The report found that the elements of teacher performance that are most frequently evaluated are related to planning and preparation, instruction, the classroom environment and professional responsibilities. Teacher evaluations could also take into account working in teams and managing and sharing leadership responsibilities.  In New Zealand, for example, teaching standards call for appraising professional relationships and values and responsiveness to diverse linguistic and cultural backgrounds.

Evaluation Methods
The report found that the most common methods used to evaluate teachers include classroom observations, teacher portfolios, self-evaluations and performance goals set by the individual teacher in agreement with school management.  Almost all countries use classroom observations to some degree.  As the figure below shows, an average of over 70 percent of high school teachers reported that classroom observations were considered to be of “high or moderate importance” in the teacher evaluations or the feedback they received.  However in using classroom observations as part of teacher evaluation, some experts advise avoiding announced classroom observations, because they do not provide an authentic experience of a teacher’s day-to-day practice.

In some countries, teachers must take tests to assess their general knowledge, but only two of the countries studied in the report, Mexico and Chile, use teacher tests to determine career advancement or dismissal.  A few countries also use surveys of students and parents as one element of gauging teacher competence.
Speaking to a point that is very controversial, the report makes it quite clear that it is challenging to identify the specific contribution that a given teacher makes to a student’s performance.  Student learning is largely influenced by student’s innate abilities, motivations and behaviors and the support students receive from their family, peer group and school.  And students are influenced not only by their current teacher, but also by their former teachers.  The report explains that while value-added models can control for a student’s previous results and have the potential to identify an individual teacher’s contribution to student performance, there is wide consensus in literature that these models should be used only in addition to other evaluation measures.  The report also contends that using student results as an evaluation instrument is likely to be more relevant for whole-school evaluations than for individual teacher evaluations.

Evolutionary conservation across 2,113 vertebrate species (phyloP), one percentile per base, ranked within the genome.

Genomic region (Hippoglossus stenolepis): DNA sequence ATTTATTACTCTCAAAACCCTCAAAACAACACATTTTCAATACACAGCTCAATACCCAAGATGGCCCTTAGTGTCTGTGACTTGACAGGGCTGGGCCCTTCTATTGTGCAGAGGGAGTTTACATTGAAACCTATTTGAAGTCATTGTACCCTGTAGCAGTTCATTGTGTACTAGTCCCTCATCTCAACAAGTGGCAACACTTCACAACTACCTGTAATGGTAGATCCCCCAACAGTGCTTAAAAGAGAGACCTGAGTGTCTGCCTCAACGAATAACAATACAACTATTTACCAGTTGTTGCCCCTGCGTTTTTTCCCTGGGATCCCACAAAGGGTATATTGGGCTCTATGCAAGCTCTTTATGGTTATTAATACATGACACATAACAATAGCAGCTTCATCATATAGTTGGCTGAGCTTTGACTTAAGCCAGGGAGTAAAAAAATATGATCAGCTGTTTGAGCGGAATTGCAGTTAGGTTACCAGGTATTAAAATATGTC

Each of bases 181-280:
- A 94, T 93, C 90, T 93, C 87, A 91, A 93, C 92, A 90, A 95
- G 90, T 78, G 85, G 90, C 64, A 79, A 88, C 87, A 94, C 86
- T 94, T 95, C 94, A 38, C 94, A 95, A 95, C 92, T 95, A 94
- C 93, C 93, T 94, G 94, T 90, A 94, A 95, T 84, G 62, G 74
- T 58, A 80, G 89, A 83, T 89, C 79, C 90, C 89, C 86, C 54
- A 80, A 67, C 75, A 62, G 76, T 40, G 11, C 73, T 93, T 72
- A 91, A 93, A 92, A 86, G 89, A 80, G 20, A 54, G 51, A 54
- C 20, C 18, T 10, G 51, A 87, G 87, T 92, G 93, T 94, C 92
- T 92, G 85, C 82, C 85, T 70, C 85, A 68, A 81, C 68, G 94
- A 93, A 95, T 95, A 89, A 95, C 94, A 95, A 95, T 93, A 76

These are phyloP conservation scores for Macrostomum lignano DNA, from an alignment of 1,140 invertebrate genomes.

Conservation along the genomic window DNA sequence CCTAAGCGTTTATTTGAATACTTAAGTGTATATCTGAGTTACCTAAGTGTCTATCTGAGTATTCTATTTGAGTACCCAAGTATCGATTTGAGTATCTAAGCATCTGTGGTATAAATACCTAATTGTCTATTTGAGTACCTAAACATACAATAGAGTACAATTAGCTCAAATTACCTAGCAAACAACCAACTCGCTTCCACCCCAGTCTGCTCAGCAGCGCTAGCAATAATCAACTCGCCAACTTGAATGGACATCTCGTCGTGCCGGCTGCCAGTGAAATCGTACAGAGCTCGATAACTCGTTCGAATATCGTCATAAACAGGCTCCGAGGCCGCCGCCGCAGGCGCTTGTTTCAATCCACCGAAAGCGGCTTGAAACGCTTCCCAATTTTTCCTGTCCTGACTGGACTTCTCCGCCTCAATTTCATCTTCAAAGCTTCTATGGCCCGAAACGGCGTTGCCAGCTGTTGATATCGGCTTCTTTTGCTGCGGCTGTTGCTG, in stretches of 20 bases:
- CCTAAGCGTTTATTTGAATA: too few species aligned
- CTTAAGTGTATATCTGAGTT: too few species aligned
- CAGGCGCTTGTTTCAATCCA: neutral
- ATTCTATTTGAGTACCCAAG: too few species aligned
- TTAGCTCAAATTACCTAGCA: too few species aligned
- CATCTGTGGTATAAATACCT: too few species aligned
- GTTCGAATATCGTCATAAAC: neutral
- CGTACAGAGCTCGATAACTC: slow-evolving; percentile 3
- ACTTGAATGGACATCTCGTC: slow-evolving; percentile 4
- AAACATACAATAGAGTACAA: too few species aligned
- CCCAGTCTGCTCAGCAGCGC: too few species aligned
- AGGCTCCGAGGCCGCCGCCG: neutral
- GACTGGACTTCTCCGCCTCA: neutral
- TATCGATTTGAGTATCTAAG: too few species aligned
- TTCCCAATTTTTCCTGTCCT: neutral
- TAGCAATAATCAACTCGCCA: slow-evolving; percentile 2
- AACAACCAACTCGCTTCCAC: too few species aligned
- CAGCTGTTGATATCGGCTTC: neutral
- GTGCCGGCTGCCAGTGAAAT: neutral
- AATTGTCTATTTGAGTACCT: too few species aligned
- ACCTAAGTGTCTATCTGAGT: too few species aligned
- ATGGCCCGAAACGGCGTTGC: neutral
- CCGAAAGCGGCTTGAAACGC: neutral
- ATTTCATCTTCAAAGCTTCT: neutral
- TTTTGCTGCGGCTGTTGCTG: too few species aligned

Delaware is featured in the report for their work on incorporating student outcomes into teacher evaluations.  The state’s system calls for teachers to use three measures of student progress including performance on state tests, test results on an instrument other than the test used for state accountability and goals for student progress developed by the teacher.  During the 2011-2012 school year, Delaware engaged hundreds of teachers in developing a wide-ranging library of resources that supports implementation of the new policy.

While there is no consensus on the right types of evaluation methods to use to evaluate teachers, the report makes it clear that using several methods is essential to drawing a comprehensive picture of teachers’ abilities.  The Measures of Effective Teaching (MET) study, funded by the Bill and Melinda Gates Foundation, is one of the most sophisticated analyses to-date on how evaluation methods can be used to identify the skills that make teachers effective.  The findings stress that assigning equal weights to multiple measures creates a more accurate assessment of teacher effectiveness than other models in which one measure is given a greater weight over others.